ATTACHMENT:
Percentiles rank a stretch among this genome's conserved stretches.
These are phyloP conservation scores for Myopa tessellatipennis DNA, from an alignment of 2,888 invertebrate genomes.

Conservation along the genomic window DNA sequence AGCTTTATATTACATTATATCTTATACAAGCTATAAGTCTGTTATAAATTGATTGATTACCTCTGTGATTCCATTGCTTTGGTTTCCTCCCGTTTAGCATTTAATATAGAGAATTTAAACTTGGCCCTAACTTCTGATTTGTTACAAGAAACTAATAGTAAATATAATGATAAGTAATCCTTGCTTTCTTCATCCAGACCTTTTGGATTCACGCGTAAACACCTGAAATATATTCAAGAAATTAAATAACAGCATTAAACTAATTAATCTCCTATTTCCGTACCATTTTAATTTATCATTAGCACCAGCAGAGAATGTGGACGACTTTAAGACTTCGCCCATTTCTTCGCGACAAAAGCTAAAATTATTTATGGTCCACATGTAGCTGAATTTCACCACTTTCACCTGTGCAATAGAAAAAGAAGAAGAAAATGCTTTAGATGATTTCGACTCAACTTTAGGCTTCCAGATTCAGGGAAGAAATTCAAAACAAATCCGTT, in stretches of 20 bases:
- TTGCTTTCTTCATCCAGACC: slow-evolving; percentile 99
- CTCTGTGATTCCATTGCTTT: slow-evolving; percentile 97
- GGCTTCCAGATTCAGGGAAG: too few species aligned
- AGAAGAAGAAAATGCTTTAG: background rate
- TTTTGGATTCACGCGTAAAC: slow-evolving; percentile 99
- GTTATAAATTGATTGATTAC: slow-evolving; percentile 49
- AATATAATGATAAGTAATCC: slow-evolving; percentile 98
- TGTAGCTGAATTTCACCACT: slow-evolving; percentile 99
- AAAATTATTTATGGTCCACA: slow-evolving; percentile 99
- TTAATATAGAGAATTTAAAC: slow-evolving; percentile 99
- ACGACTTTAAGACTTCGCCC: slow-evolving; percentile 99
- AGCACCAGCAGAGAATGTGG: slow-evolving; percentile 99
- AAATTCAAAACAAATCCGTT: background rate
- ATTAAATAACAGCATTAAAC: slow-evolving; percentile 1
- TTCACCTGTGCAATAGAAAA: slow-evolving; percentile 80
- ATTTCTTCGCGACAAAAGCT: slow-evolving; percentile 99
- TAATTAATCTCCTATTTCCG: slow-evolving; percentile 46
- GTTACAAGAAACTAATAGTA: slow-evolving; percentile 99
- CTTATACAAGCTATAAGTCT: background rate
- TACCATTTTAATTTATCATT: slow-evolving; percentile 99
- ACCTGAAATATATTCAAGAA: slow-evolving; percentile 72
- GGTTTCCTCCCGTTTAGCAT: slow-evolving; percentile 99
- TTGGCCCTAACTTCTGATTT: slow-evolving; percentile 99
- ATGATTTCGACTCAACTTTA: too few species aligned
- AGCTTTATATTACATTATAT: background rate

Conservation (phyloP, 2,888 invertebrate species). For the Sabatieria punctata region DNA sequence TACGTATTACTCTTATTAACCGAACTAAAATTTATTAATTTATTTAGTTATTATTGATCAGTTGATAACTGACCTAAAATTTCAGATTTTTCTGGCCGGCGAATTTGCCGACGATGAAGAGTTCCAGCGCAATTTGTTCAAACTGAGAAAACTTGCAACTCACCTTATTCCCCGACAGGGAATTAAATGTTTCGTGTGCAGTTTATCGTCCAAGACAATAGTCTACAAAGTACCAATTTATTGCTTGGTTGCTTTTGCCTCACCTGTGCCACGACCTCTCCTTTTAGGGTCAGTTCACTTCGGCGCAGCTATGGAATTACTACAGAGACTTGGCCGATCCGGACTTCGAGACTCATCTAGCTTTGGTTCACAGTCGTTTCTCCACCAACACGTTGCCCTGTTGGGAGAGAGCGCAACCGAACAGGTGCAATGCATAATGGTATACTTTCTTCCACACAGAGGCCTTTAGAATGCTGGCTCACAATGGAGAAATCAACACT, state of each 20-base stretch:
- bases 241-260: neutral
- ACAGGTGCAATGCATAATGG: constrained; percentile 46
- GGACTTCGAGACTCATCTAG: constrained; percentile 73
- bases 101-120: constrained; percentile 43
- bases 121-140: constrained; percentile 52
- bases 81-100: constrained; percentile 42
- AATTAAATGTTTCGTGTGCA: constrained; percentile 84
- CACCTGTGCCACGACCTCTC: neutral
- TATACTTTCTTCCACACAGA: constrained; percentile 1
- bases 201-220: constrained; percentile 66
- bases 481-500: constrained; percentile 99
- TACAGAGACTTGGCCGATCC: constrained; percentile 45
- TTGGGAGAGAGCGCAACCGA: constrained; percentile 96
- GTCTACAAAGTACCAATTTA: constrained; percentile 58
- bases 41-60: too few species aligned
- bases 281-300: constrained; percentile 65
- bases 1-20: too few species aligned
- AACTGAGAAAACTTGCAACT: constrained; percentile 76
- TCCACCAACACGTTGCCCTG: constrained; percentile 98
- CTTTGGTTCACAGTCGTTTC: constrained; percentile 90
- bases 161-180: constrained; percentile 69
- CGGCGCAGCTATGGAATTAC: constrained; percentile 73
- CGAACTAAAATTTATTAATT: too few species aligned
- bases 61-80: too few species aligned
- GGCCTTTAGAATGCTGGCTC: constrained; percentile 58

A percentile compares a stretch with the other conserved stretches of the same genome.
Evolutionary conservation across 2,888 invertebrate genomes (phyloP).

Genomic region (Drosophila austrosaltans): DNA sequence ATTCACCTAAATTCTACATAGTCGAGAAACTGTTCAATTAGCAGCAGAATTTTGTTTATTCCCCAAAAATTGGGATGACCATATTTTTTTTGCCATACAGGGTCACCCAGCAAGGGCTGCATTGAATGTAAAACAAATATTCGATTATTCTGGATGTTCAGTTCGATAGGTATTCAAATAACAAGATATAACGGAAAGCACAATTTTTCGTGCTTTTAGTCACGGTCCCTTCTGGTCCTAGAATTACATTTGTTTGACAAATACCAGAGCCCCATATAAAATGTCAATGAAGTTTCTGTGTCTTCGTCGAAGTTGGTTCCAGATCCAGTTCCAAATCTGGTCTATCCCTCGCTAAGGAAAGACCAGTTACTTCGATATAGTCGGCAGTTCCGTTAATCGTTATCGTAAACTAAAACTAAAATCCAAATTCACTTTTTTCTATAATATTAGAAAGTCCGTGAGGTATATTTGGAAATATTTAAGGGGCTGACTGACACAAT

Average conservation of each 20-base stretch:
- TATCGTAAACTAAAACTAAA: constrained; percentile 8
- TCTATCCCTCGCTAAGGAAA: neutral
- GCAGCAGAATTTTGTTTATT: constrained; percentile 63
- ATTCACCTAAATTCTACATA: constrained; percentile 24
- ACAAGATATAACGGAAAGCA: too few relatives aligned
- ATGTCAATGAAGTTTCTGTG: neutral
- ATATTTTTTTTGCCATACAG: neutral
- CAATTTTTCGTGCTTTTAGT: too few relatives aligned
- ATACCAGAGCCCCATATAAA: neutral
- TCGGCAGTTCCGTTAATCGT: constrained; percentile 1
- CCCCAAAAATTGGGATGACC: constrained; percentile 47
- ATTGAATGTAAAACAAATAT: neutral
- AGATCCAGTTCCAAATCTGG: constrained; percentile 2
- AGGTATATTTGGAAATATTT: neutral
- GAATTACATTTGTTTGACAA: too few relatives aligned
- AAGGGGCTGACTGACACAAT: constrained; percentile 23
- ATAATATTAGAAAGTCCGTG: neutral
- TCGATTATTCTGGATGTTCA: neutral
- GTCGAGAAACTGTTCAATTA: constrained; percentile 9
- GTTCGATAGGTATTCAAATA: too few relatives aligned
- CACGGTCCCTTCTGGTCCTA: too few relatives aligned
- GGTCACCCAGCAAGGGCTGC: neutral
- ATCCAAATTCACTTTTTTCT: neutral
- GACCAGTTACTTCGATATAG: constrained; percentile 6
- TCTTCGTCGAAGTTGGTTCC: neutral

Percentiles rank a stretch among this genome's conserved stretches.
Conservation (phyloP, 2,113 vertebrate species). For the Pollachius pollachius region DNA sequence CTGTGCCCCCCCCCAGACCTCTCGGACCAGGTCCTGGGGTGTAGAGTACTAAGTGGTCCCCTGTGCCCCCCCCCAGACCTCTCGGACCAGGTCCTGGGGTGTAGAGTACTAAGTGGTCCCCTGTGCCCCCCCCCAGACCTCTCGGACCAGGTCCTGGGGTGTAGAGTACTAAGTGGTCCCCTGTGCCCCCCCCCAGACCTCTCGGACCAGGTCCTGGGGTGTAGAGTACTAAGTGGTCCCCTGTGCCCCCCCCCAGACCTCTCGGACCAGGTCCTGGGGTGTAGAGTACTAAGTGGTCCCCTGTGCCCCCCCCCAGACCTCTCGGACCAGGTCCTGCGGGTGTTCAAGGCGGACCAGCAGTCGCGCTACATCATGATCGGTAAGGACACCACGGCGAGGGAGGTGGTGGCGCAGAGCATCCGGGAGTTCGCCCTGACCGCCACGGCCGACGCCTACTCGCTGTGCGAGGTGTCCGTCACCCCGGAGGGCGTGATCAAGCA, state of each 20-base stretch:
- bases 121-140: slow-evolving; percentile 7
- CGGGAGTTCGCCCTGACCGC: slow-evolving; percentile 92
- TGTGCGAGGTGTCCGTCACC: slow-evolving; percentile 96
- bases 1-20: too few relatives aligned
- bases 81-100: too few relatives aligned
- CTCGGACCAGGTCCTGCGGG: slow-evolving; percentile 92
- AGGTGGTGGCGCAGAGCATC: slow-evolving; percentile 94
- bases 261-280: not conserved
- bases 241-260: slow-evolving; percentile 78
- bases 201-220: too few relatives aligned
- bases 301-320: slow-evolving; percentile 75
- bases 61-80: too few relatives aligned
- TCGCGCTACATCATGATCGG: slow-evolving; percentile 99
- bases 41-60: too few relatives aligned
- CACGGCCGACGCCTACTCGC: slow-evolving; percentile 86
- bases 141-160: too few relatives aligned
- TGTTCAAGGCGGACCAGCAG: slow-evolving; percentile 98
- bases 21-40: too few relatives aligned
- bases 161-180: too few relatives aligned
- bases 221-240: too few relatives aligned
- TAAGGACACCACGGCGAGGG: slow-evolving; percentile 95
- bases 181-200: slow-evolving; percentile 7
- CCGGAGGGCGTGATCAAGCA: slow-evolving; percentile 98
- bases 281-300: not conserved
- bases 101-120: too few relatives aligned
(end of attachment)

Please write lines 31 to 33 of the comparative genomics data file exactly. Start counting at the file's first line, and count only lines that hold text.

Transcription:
- ACAGGTGCAATGCATAATGG: constrained; percentile 46
- GGACTTCGAGACTCATCTAG: constrained; percentile 73
- bases 101-120: constrained; percentile 43